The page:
The Myanmar-India-Bangladesh-Bhutan GPS network began operation in 2012 and now comprises 33 continuous stations across four countries, plus 113 survey stations we have added in the past several years. It has already collected a wealth of observations that reveal important features of the... Read more
We are building a holistic understanding of regional sea-level change that includes influences from both land-height and sea-surface change. Towards this, we are using geodetic (GPS and InSAR) data to study the rates and sources of groundwater-related subsidence in cities around Asia. In a... Read more
The Sunda megathrust has received a lot of attention in the last decade. However, information on the Sumatran fault zone (SFZ), which traverses the entire 1900-km length of Sumatra, is still lacking. The SFZ is a right-lateral strike-slip fault, accommodating a significant portion of... Read more
SuGAr has been observing surface deformation in Sumatra since 2002. The long time series are now a treasure trove of interesting signals and questions, and are providing us with a great opportunity to examine changes in time and space in deformation patterns related to the Sumatra... Read more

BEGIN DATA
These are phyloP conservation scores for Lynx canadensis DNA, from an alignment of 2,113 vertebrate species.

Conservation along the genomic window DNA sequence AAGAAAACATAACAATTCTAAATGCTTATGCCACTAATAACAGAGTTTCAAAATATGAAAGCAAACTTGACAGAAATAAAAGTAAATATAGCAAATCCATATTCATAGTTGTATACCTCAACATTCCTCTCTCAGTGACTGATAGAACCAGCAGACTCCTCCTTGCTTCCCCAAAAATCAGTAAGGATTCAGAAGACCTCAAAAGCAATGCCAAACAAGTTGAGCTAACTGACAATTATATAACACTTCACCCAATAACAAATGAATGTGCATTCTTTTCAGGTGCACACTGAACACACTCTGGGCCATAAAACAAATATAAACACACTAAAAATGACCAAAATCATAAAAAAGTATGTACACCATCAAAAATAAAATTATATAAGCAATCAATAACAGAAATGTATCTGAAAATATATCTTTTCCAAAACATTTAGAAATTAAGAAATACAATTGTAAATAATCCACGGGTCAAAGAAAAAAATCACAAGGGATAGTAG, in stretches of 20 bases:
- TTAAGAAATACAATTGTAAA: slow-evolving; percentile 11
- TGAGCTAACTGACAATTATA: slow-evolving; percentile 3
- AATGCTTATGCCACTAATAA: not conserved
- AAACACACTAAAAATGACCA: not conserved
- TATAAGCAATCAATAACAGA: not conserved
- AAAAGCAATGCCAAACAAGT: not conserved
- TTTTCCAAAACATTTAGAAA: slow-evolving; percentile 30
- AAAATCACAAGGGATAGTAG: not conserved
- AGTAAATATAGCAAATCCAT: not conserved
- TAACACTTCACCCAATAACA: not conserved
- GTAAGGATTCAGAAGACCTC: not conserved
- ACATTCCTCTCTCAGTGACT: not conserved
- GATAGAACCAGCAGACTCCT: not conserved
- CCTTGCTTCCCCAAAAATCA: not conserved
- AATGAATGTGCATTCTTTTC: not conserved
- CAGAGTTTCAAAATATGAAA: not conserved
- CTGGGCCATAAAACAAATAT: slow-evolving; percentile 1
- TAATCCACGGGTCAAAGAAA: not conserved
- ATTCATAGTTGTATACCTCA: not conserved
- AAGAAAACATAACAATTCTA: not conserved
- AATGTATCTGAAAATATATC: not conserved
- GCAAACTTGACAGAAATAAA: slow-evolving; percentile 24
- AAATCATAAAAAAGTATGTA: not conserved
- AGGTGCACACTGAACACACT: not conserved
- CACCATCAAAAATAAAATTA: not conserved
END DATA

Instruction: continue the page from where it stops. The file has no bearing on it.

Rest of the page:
We propose to use geodetic data from InSAR to map subsidence at three peatland locations in Borneo. Maps of subsidence in peatlands reveal patterns of CO2 emissions because long-‐term subsidence of peatlands is driven by fire and aerobic decomposition. Together, fire and aerobic decomposition... Read more
We are developing geophysical marine robots to probe the deformation of the seafloor. The end goal is to extend geodetic measurements offshore to better understand earthquakes, tectonic processes and tsunami hazards.
There is a seismic gap on the Sunda megathrust at the latitude... Read more
This project aims to assess sea level variability over the 20th century with precise and accurate data.
These variations are traditionally mapped by data derived from tide gauges, but few long tide records exist from Southeast Asia.
In order to gain a... Read more
Mass loss from ice sheets and mountain glaciers is making major and accelerating contributions to rising sea level. The effects on sea level from this melting ice will not be spatially uniform, but will instead have dramatic regional variations due to the effects of the so-called “... Read more